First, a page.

In some ways, to edit a collection of critical essays is more difficult than penning one’s own monograph, says English professor Carol Davison, because of the need to integrate widely diverse chapters.
“To make a collection cohere is perhaps the greatest challenge,” says Dr. Davison, head of the UWindsor Department of English Language, Literature and Creative Writing. “I certainly faced that with The Gothic and Death, where I received over 80 abstracts devoted to a variety of texts.”
She says she used five key section headings to tie together its 15 chapters, but “I’ll wait to see what the reviewers have to say.”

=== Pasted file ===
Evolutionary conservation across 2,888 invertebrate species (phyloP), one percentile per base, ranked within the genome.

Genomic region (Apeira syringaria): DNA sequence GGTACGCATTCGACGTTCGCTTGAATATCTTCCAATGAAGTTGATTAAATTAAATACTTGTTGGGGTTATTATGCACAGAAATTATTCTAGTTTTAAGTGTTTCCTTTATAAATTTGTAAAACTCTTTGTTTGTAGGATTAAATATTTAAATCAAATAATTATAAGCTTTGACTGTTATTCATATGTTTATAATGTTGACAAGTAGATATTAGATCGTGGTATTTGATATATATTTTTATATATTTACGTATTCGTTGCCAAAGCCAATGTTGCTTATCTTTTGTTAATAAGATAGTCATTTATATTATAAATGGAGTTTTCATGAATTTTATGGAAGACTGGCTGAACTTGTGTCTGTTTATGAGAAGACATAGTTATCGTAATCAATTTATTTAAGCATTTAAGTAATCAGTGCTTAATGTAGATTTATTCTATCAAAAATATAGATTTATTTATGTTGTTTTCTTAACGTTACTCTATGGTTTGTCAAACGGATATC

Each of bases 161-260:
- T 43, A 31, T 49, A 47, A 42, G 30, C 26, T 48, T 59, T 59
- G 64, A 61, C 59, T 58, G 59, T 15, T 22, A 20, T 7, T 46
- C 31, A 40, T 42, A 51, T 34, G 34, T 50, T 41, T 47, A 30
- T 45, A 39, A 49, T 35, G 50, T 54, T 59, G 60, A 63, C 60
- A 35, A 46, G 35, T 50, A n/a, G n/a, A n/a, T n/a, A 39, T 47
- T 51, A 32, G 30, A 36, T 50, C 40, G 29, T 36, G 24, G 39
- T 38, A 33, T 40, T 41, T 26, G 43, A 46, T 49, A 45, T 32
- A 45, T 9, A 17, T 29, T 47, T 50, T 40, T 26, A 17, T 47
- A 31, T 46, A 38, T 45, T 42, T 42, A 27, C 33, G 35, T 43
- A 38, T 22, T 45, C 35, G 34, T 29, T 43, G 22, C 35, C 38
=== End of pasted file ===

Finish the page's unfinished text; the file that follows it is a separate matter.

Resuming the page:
Published by Manchester University Press, the book offers the first-ever study devoted to the subject of the gothic and death across the centuries, by way of such uncanny figures as corpses, ghosts, zombies and vampires.
Scottish Gothic, published appropriately enough by Edinburgh University Press, is an interdisciplinary exploration of the multifarious strands of gothic themes in Scottish fiction, poetry, theatre and film — from the mid-18th century to the present day. Books from Scotland listed it among its top five new non-fiction books.
Davison says gothic works probe the dark side of individuals, cultures, and nations, and remain very popular.
“In the right artistic hands, this very malleable cultural form craftily disrupts and interrogates established worldviews and ideologies,” she says. “Just turn on your television sets and you can see its infiltration in such series as Six Feet Under, Westworld, and Game of Thrones.”